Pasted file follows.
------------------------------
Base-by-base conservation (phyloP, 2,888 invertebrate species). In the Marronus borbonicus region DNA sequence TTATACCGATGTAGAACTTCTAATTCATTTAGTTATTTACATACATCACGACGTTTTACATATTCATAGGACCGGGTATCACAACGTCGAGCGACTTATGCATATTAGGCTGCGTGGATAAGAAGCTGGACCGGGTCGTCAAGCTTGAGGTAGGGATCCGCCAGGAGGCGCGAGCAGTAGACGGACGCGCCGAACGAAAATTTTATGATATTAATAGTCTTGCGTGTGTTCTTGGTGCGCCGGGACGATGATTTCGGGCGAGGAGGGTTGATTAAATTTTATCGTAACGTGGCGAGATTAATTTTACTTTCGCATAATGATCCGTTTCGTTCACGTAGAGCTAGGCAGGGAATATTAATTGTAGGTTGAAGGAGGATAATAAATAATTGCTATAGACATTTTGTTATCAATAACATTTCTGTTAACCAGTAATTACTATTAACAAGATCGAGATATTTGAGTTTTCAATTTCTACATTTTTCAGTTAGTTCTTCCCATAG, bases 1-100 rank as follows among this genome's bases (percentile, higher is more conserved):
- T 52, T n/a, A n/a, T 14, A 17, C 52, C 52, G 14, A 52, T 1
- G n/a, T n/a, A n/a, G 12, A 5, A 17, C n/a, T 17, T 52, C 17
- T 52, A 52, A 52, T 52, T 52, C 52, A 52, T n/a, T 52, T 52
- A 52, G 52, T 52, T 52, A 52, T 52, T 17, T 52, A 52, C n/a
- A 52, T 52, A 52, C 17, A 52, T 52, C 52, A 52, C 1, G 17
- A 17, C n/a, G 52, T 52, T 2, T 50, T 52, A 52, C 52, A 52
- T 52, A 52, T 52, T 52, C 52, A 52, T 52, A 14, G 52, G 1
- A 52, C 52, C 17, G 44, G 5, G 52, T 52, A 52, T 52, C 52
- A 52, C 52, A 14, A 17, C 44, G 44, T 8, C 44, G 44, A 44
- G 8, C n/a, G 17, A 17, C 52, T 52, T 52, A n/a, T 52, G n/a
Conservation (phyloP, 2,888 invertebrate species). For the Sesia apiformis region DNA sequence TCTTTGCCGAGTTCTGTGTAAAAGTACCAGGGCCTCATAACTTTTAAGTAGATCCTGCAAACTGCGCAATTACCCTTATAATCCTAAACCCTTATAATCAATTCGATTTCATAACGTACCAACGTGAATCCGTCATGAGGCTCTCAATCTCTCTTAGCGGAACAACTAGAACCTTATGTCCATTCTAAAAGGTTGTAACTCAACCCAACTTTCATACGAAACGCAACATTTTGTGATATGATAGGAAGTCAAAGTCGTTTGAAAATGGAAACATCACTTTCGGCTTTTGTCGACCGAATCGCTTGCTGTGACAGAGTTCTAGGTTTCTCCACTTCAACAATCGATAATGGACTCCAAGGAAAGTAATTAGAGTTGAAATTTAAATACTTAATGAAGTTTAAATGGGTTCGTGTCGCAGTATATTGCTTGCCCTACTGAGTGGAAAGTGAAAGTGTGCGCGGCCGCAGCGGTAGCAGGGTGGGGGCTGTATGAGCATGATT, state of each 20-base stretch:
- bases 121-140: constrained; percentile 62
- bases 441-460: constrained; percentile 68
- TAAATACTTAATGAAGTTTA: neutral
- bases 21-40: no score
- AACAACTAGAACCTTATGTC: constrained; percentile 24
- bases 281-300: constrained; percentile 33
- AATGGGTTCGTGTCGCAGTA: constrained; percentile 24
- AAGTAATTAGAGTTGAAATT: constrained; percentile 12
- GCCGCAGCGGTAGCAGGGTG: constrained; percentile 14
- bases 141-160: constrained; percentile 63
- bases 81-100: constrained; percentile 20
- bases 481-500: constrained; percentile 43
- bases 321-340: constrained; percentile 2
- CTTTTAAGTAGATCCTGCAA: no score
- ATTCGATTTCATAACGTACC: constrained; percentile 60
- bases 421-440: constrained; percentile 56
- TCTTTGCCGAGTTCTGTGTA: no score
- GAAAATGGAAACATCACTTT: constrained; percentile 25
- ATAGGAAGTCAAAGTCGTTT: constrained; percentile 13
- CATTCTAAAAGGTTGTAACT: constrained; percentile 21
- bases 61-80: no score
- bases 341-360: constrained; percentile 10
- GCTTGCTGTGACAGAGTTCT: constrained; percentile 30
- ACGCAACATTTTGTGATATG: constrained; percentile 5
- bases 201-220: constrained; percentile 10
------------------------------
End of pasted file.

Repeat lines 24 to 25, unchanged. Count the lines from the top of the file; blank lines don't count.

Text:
- bases 481-500: constrained; percentile 43
- bases 321-340: constrained; percentile 2